As the scene suddenly shifts back to the stage performance, we then segue into "Fire And Chains". Starting with various secular humanist lyrical darts (as well as a sample of Senator Ernest Hollings's infamous reference to Zappa's music as "outrageous filth"), the track goes through a brief ambient/eccentricity section before proceeding to its real raison d'etre -- a harsh-tone guitar solo of a rather impressive quality. This sounds vaguely akin to "Inca Roads" at the very beginning, though this similarity doesn't really hold throughout the track. The earliest part of the song brings the overall quality down by a very small amount, but this is still pretty impressive.
The concert then turns to an extended "suite" of older Zappa numbers, re-arranged for the jazz/big-band experience. This section (lasting from "Let's Make The Water Turn Black" through to "Big Swifty") may be the single greatest feature of the album -- the band operates its way through an amazing number of instrumental motifs here, all of which seem to function extremely well in the context of the work.
The section begins with a series of tracks which had been incorporated into a stage medley by the original Mothers of Invention. This version of "Let's Make The Water Turn Black" (thankfully an instrumental) sees the brass section taking the lead role, with Thunes and Mann providing the necessary comical backing. This leads to "Harry You're A Beast/The Orange County Lumber Truck" (quite thankfully an instrumental), with the rhythmic punchiness attaining a state which the original studio version never quite reached. With the time listings for each having seemingly been chosen at random, the band eventually makes its way into "Oh No" -- Ike Willis's take on Zappa's cynical lyrics works very well, and the band follows through with him in a flawless manner (especially the brass section, of course). After a Latin Jazz section, another guitar solo (better than "Fire And Chains") then emerges, and develops for a fair degree of time.
This leads into "Theme From Lumpy Gravy", the vessel which Zappa uses for one of his better in-jokes of the disc (involving a Hendrix quote and a surf music spotlight). On its own, the track continues the impressive jazz playing of the earlier numbers. Things take a brief, low-key turn with "Eat That Question", with Keneally getting in a rare keyboard spotlight (actually not one of the better "solos" on the album, though, in comparison to the other works ... to be fair, it isn't really a "solo"). And from there to an unbelieveable version of "Black Napkins", featuring solos from various members of the brass section (including a notable part by Walt Fowler). Towards the end of the track, a fluid-yet-harsh guitar solo intrudes upon the cool jazz slightly, though not at all to the disadvantage of the track. This is one of the single best tracks on the album.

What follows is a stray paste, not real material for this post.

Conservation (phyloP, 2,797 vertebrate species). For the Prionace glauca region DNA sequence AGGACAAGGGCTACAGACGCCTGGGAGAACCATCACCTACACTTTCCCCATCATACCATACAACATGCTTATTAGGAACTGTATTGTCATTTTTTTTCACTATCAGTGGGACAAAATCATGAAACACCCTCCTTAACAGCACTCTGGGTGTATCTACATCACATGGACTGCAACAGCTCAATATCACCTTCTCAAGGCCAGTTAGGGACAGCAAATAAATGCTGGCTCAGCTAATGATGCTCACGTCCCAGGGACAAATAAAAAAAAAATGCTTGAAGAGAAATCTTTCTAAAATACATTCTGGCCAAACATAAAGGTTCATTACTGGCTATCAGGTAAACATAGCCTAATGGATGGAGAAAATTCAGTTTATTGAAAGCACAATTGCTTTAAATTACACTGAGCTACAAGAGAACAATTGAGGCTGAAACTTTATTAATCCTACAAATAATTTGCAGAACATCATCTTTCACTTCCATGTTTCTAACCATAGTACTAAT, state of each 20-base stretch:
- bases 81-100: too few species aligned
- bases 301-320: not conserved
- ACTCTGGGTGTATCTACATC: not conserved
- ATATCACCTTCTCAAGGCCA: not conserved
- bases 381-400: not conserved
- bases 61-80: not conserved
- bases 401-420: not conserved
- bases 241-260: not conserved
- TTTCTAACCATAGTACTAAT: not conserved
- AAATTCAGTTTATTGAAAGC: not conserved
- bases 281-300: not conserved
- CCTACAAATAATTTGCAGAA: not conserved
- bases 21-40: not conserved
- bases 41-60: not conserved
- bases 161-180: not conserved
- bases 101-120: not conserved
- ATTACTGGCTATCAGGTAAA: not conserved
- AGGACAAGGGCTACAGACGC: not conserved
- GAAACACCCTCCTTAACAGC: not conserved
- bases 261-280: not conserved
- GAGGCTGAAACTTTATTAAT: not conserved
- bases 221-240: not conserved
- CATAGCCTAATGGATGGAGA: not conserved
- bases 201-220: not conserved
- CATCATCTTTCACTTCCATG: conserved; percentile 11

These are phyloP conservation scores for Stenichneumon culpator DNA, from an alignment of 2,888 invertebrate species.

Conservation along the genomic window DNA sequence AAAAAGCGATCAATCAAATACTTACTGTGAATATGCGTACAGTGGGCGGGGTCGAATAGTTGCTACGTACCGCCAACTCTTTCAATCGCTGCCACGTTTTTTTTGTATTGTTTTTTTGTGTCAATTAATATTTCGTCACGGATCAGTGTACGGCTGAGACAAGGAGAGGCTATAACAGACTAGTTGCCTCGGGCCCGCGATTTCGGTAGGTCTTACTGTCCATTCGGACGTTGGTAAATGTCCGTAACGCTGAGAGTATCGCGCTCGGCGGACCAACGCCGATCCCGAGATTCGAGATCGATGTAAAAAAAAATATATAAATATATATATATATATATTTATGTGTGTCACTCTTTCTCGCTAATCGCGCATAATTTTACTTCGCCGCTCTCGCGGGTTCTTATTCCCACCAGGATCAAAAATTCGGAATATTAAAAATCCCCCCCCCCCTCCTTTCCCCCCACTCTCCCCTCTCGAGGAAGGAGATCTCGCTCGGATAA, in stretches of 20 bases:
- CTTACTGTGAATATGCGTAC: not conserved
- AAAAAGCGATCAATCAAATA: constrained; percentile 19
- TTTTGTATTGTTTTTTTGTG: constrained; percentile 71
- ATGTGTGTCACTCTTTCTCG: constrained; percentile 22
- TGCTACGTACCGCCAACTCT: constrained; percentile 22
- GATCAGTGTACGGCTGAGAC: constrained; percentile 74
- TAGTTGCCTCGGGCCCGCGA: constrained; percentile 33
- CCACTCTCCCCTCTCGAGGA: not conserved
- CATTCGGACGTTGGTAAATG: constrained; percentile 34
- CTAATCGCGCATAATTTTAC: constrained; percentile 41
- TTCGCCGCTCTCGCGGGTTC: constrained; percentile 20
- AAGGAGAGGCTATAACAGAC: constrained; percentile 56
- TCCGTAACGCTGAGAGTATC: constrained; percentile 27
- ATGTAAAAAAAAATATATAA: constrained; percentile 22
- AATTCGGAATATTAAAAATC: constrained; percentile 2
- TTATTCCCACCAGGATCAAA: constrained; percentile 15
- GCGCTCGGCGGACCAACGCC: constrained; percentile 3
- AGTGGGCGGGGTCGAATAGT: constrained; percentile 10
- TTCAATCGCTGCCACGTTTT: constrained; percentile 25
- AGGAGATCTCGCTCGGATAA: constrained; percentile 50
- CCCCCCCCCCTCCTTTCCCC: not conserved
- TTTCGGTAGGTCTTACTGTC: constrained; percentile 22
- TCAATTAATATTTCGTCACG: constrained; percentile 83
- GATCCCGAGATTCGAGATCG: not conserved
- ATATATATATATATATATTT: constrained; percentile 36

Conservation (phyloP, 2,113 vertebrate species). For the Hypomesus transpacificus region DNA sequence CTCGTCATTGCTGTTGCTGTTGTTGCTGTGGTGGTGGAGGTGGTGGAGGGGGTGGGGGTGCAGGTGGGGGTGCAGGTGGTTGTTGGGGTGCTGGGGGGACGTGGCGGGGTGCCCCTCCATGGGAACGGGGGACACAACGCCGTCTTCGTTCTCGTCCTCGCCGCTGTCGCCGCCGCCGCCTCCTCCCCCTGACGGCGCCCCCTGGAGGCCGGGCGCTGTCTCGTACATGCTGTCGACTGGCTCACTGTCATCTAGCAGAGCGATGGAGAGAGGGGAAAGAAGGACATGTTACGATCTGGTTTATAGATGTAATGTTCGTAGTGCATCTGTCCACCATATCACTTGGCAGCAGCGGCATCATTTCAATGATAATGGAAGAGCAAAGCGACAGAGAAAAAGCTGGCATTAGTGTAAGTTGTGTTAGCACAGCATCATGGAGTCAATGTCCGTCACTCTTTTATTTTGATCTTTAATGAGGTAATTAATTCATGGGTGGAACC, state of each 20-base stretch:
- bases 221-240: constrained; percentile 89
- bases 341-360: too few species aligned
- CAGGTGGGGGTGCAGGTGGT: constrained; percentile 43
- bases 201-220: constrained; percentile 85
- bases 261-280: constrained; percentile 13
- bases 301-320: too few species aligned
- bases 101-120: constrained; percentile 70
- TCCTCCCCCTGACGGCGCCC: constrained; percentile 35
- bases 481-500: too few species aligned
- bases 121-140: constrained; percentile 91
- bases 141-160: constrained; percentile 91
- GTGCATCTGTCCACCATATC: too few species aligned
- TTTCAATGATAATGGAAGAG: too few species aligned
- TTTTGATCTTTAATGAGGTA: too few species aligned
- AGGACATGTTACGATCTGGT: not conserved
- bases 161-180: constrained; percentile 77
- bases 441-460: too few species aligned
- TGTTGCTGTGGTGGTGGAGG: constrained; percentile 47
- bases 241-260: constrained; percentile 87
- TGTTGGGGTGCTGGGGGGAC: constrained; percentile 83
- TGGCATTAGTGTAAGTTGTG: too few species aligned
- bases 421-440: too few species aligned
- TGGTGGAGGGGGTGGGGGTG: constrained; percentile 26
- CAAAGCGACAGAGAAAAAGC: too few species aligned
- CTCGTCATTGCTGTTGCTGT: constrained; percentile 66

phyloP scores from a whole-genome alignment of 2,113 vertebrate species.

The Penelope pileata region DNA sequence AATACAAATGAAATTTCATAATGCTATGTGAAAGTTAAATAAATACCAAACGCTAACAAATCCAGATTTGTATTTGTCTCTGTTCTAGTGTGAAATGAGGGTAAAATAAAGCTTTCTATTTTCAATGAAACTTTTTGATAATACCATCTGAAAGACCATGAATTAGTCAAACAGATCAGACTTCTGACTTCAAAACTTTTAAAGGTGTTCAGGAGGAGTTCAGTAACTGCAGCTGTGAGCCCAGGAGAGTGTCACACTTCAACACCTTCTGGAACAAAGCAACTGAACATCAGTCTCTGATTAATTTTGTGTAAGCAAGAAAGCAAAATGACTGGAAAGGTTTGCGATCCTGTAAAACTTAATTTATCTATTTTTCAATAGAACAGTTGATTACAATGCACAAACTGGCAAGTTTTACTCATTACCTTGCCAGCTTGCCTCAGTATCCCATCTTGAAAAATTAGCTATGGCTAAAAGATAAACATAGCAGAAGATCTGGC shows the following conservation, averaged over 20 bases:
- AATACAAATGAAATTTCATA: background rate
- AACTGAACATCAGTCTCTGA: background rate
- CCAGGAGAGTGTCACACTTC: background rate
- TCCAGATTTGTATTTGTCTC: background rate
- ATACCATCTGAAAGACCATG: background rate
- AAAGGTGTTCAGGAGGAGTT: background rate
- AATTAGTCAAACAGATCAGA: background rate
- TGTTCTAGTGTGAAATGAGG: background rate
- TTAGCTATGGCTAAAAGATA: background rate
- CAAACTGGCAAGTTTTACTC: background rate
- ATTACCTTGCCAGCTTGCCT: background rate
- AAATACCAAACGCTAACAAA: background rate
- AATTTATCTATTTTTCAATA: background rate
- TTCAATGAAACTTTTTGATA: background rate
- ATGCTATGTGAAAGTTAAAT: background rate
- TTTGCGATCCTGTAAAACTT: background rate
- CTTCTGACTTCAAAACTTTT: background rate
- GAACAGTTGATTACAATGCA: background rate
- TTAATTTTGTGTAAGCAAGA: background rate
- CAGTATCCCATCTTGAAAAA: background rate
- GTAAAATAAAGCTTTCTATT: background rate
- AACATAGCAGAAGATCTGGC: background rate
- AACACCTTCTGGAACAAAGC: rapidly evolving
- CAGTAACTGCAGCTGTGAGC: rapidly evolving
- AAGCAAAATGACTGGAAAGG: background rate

This version of "Big Swifty" then shows the band shifting into more of a "humour" direction. The source of the vocal manipulations can be found here, as can a novelty brass rendition of the 1812 Overture. The real silliness, however, doesn't begin until the end, when the Synclavier soloing and hyperactive vocal distortions by Keneally and Willis appear in conjunction -- this is probably guaranteed to drive any mainstream rock fan from the room screaming, and is useful to possess accordingly. In the midst of all this absurdity, though, the band still manages to go through numerous serious jazz passages, all of which are done quite well. For the successful combination of music and insanity, the track earns top marks fairly easily.
"King Kong" then makes an appearance. While the mere fact of the early-Zappa staple showing up on the album is noteworthy in itself, the arrangement of this particular version seems slightly flawed. The infamous fake-Zappa-reggae is featured here; it isn't that intrusive, but its role in introducing the main theme takes a bit out of the "punch" of the track, accordingly. Given the strength of the performance (everyone is "on" for the musical portion of this one), this is a bit regrettable -- it wouldn't bring the song rating down, though, if it weren't also for a rather contrived mid-song story (by Bruce Fowler) about a creative, prehistoric fish being hounded by religious fanatics -- such self-promotion just seems a bit too obvious, and neither it, nor the belch-like vocal sample of Ike Willis= thereafter, nor inane "shark bubbles" section adds much to the value of the song. The track gets on its feet again after this with a fusion-esque solo from Thunes, but the damage caused by this section can't be entirely erased. [In fairness, Fowler does get in one really good line, claiming he "might just play a wrong note!" if such creative fish are still to be hounded down in the modern age.]
The first disc then ends with "Star Wars Won't Work" (again, having a contemporary edge for 1988 -- Zappa's "Why are they still even talking about it?" works quite well). The low-down blues intro (vocally and musically) is fairly impressive on its own, and the guitar solo which follows is an heir to the classic Zappa legacy as such. FZ's closing diatribe gets cut off halfway through, and we move to the second half of our program.